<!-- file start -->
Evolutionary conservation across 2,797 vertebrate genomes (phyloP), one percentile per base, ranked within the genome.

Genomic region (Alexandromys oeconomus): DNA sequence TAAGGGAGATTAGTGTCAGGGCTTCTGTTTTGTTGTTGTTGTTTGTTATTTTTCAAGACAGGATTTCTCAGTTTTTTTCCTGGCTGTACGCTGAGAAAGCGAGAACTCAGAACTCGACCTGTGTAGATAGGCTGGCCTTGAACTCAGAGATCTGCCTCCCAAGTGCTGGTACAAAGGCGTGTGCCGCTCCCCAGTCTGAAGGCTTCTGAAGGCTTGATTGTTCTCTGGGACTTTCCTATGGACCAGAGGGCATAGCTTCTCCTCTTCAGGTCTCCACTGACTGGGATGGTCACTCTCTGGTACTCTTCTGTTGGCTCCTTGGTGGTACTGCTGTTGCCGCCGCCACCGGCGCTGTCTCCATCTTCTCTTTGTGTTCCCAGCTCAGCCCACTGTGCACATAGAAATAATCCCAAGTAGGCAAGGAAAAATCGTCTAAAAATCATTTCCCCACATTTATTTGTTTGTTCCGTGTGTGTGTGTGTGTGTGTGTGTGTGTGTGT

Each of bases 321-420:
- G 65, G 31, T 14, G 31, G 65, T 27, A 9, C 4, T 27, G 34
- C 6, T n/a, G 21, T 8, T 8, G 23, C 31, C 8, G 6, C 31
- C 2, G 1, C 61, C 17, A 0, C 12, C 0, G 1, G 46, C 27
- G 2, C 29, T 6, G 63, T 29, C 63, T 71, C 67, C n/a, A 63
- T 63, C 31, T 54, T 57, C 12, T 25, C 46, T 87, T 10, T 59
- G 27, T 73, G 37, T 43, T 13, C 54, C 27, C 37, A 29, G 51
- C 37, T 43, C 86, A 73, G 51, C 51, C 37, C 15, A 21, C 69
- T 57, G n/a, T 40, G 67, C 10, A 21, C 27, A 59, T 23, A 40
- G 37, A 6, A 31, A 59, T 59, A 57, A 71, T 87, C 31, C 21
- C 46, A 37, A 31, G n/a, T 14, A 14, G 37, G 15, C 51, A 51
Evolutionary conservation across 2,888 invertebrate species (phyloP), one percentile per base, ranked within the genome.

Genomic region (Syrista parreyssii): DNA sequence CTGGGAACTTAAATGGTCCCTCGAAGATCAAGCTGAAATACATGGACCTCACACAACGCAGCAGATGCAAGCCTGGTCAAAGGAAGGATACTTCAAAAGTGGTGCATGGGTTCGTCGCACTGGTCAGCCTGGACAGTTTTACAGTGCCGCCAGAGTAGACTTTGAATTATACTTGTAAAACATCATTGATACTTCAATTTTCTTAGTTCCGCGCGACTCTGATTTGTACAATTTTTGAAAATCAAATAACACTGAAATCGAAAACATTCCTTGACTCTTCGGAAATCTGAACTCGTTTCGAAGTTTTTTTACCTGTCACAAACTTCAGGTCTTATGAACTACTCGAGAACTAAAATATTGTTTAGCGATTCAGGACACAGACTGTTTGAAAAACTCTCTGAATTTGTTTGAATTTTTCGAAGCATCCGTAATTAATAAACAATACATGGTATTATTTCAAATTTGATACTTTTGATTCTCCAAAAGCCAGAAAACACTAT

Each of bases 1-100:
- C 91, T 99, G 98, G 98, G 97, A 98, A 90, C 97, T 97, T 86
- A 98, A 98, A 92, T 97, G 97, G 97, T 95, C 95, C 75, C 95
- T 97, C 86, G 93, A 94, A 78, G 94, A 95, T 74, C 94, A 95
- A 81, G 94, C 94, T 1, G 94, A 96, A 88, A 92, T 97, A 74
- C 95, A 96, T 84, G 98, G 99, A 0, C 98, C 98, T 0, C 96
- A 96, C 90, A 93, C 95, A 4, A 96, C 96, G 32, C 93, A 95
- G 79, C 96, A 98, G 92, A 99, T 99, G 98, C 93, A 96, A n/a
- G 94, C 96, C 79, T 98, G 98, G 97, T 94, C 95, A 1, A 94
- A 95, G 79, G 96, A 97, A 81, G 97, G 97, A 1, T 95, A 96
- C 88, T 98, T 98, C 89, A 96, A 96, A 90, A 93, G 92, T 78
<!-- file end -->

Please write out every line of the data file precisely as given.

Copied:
Evolutionary conservation across 2,797 vertebrate genomes (phyloP), one percentile per base, ranked within the genome.

Genomic region (Alexandromys oeconomus): DNA sequence TAAGGGAGATTAGTGTCAGGGCTTCTGTTTTGTTGTTGTTGTTTGTTATTTTTCAAGACAGGATTTCTCAGTTTTTTTCCTGGCTGTACGCTGAGAAAGCGAGAACTCAGAACTCGACCTGTGTAGATAGGCTGGCCTTGAACTCAGAGATCTGCCTCCCAAGTGCTGGTACAAAGGCGTGTGCCGCTCCCCAGTCTGAAGGCTTCTGAAGGCTTGATTGTTCTCTGGGACTTTCCTATGGACCAGAGGGCATAGCTTCTCCTCTTCAGGTCTCCACTGACTGGGATGGTCACTCTCTGGTACTCTTCTGTTGGCTCCTTGGTGGTACTGCTGTTGCCGCCGCCACCGGCGCTGTCTCCATCTTCTCTTTGTGTTCCCAGCTCAGCCCACTGTGCACATAGAAATAATCCCAAGTAGGCAAGGAAAAATCGTCTAAAAATCATTTCCCCACATTTATTTGTTTGTTCCGTGTGTGTGTGTGTGTGTGTGTGTGTGTGTGT

Each of bases 321-420:
- G 65, G 31, T 14, G 31, G 65, T 27, A 9, C 4, T 27, G 34
- C 6, T n/a, G 21, T 8, T 8, G 23, C 31, C 8, G 6, C 31
- C 2, G 1, C 61, C 17, A 0, C 12, C 0, G 1, G 46, C 27
- G 2, C 29, T 6, G 63, T 29, C 63, T 71, C 67, C n/a, A 63
- T 63, C 31, T 54, T 57, C 12, T 25, C 46, T 87, T 10, T 59
- G 27, T 73, G 37, T 43, T 13, C 54, C 27, C 37, A 29, G 51
- C 37, T 43, C 86, A 73, G 51, C 51, C 37, C 15, A 21, C 69
- T 57, G n/a, T 40, G 67, C 10, A 21, C 27, A 59, T 23, A 40
- G 37, A 6, A 31, A 59, T 59, A 57, A 71, T 87, C 31, C 21
- C 46, A 37, A 31, G n/a, T 14, A 14, G 37, G 15, C 51, A 51
Evolutionary conservation across 2,888 invertebrate species (phyloP), one percentile per base, ranked within the genome.

Genomic region (Syrista parreyssii): DNA sequence CTGGGAACTTAAATGGTCCCTCGAAGATCAAGCTGAAATACATGGACCTCACACAACGCAGCAGATGCAAGCCTGGTCAAAGGAAGGATACTTCAAAAGTGGTGCATGGGTTCGTCGCACTGGTCAGCCTGGACAGTTTTACAGTGCCGCCAGAGTAGACTTTGAATTATACTTGTAAAACATCATTGATACTTCAATTTTCTTAGTTCCGCGCGACTCTGATTTGTACAATTTTTGAAAATCAAATAACACTGAAATCGAAAACATTCCTTGACTCTTCGGAAATCTGAACTCGTTTCGAAGTTTTTTTACCTGTCACAAACTTCAGGTCTTATGAACTACTCGAGAACTAAAATATTGTTTAGCGATTCAGGACACAGACTGTTTGAAAAACTCTCTGAATTTGTTTGAATTTTTCGAAGCATCCGTAATTAATAAACAATACATGGTATTATTTCAAATTTGATACTTTTGATTCTCCAAAAGCCAGAAAACACTAT

Each of bases 1-100:
- C 91, T 99, G 98, G 98, G 97, A 98, A 90, C 97, T 97, T 86
- A 98, A 98, A 92, T 97, G 97, G 97, T 95, C 95, C 75, C 95
- T 97, C 86, G 93, A 94, A 78, G 94, A 95, T 74, C 94, A 95
- A 81, G 94, C 94, T 1, G 94, A 96, A 88, A 92, T 97, A 74
- C 95, A 96, T 84, G 98, G 99, A 0, C 98, C 98, T 0, C 96
- A 96, C 90, A 93, C 95, A 4, A 96, C 96, G 32, C 93, A 95
- G 79, C 96, A 98, G 92, A 99, T 99, G 98, C 93, A 96, A n/a
- G 94, C 96, C 79, T 98, G 98, G 97, T 94, C 95, A 1, A 94
- A 95, G 79, G 96, A 97, A 81, G 97, G 97, A 1, T 95, A 96
- C 88, T 98, T 98, C 89, A 96, A 96, A 90, A 93, G 92, T 78